Registered parliamentarian Eli Mina shares information with potential candidates for the upcoming local government election during a workshop held at Williams Lake city hall Wednesday.

Registered parliamentarian Eli Mina shares information with potential candidates for the upcoming local government election during a workshop held at Williams Lake city hall Wednesday.

Political primer for local government candidates

Vancouver-based registered parliamentarian Eli Mina led a workshop in Williams Lake Wednesday with wanna-be local government politicians.

With November’s local government election looming around 25 wanna-be political candidates and six city staff explored the myths versus reality of serving on local government during an evening session held at Williams Lake city hall Wednesday.

Vancouver-based parliamentarian Eli Mina led the session and told participants whether they are new on council or seasoned they have equality when it comes to voting,

“If you’re new you want to make sure you learn fast so you can get to a level where you are part of the decision-making,” he urged, adding sometimes that means letting yourself make a few mistakes during the learning curve.

Council members are elected to ask questions, offer ideas and make decisions, he insisted.

“In municipal politics you don’t get to abstain so the community deserves that you be informed.”

He warned that citizens will soon lose respect if a board or council member is asking questions they should know the answers to.

The material for meetings comes out in advance of meetings and people need to arrive at meetings prepared.

Citizens often read through the material beforehand and know the answers to most questions are clearly answered in the material.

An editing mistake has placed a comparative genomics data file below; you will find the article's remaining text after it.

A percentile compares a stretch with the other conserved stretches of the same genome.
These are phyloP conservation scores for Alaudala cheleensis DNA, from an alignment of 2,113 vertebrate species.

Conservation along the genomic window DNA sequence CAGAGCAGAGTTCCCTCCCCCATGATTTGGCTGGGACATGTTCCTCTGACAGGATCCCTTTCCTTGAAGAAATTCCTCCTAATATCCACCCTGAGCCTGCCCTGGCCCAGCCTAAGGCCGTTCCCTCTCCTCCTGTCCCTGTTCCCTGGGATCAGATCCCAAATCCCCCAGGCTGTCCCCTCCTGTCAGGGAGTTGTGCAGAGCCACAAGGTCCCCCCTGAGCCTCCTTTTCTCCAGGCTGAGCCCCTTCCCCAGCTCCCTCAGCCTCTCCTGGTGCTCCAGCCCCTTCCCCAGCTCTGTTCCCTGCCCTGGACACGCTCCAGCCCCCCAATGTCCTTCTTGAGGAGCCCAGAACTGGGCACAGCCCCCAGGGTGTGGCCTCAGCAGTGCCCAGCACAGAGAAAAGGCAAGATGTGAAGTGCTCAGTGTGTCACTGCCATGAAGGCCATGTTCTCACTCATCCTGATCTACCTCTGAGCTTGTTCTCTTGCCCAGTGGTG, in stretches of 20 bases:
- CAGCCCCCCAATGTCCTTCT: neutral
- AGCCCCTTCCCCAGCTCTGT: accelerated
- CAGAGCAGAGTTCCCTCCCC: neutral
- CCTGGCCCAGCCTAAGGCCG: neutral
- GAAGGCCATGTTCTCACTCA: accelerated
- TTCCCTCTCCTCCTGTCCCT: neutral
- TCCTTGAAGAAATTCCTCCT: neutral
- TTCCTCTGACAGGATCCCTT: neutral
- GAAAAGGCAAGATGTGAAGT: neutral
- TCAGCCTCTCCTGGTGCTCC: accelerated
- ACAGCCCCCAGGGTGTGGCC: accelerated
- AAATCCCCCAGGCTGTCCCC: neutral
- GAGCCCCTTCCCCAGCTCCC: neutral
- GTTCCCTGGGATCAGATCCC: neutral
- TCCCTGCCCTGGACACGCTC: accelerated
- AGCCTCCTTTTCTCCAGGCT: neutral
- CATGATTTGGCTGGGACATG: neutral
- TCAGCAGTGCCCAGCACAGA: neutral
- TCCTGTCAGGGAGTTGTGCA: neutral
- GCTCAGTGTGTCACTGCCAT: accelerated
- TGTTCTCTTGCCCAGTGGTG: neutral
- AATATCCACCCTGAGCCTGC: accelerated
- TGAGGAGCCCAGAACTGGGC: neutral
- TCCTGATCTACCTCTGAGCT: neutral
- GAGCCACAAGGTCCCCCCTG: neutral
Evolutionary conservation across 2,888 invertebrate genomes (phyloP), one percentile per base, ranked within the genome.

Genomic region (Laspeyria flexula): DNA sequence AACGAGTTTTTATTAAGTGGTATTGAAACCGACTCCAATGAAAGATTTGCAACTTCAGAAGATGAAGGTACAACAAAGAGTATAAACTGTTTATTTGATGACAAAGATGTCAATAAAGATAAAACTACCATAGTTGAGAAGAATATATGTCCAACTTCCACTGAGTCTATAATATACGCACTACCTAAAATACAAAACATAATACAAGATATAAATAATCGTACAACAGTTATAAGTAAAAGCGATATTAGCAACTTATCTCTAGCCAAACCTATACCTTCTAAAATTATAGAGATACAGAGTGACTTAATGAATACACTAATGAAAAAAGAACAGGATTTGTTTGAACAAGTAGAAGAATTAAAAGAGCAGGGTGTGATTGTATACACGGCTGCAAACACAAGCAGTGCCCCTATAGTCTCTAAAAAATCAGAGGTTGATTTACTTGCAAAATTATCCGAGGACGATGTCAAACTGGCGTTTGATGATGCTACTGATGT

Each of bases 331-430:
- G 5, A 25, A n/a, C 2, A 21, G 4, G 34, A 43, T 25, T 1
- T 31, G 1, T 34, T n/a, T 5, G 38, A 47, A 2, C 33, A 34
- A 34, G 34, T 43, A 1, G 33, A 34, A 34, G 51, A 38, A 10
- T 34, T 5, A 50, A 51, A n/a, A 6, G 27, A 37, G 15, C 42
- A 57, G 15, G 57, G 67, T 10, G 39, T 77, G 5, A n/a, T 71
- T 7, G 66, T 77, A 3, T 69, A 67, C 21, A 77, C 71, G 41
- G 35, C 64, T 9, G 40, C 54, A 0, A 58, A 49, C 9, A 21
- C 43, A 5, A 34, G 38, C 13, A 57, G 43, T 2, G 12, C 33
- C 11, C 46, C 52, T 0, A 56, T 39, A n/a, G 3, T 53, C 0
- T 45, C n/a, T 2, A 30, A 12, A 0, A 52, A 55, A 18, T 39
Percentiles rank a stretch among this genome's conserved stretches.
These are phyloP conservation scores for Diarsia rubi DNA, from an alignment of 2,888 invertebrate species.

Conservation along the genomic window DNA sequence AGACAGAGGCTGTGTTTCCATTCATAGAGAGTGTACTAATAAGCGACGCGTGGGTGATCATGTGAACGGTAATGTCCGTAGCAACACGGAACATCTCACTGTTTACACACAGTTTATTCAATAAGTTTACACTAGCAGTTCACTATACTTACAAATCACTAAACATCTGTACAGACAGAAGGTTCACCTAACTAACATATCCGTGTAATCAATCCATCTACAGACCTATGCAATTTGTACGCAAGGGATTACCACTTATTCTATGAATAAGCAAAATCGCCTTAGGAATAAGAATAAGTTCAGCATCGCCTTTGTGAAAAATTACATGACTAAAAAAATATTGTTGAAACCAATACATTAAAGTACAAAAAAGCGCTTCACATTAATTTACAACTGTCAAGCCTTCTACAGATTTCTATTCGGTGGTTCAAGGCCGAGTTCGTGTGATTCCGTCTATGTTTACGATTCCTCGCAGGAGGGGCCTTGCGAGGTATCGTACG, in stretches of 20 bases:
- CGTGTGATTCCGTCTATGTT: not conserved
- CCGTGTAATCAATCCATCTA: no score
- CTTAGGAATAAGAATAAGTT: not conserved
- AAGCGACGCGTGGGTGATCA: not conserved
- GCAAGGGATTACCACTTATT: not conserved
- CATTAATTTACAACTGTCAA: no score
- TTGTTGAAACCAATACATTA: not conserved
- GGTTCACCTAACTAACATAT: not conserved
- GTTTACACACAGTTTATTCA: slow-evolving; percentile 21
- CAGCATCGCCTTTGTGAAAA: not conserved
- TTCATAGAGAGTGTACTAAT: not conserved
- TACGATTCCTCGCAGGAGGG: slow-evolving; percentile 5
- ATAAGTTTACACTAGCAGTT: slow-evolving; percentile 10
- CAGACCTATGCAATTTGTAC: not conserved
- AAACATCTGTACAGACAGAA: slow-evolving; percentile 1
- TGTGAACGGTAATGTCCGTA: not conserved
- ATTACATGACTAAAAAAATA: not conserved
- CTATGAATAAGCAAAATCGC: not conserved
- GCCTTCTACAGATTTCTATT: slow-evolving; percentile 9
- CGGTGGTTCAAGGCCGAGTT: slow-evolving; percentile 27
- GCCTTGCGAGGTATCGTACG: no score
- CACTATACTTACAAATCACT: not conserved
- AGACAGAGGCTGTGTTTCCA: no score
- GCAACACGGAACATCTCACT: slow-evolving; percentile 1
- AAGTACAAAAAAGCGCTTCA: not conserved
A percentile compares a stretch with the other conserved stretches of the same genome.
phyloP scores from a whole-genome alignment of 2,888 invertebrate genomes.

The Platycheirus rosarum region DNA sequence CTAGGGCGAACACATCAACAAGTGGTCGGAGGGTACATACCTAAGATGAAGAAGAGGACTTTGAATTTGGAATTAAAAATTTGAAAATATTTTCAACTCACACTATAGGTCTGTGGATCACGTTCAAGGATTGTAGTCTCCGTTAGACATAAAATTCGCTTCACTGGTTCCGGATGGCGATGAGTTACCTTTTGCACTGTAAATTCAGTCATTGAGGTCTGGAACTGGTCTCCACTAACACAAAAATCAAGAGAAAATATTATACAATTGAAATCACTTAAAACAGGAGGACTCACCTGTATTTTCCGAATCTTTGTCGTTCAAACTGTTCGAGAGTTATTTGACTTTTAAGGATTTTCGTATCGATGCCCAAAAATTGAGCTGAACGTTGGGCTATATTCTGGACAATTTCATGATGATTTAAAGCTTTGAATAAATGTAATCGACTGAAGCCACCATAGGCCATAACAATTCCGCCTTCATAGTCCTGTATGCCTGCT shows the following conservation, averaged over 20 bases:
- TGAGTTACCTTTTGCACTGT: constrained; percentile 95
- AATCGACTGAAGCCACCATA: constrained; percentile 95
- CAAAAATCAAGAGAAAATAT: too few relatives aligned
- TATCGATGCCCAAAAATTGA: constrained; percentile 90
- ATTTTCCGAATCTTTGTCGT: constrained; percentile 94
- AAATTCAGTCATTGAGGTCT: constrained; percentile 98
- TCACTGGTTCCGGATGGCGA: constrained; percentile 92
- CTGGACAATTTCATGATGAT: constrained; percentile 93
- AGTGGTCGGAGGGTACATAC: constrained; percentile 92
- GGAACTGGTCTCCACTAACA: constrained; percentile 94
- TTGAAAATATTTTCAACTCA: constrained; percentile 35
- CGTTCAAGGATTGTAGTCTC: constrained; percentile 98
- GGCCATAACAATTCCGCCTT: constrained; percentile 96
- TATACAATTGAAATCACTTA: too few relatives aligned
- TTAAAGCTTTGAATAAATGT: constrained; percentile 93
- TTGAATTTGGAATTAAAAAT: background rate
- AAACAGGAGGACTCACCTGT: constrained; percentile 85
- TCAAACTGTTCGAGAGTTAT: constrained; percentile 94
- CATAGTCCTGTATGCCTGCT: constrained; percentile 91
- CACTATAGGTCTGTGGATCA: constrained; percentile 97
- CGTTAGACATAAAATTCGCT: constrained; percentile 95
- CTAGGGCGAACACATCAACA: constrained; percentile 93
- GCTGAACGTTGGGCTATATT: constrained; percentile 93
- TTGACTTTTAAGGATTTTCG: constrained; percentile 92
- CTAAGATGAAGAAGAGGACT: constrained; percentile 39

Mina touched on in-camera meetings and the growing concern that too much is being discussed behind closed doors.

He suggested when boards go into those types of meetings they go over the agenda and determine if every item is justifiably being discussed in-camera.

It’s the art of balancing legal aspects with robbing the public of hearing really good debate.

In a handout he distributed to participants, he included a self-assessment checklist of 10 items for board or council members. They ranged from keeping comments clear, concise and on topic to being willing to accept majority decisions as collective decisions.

“These may not be religiously followed but do you think they are reasonable?” he asked.

No one in the room voiced opposition.

He encouraged people to refrain from being silent when they could have good ideas to share and reminded them the decisions they make will impact future generations.


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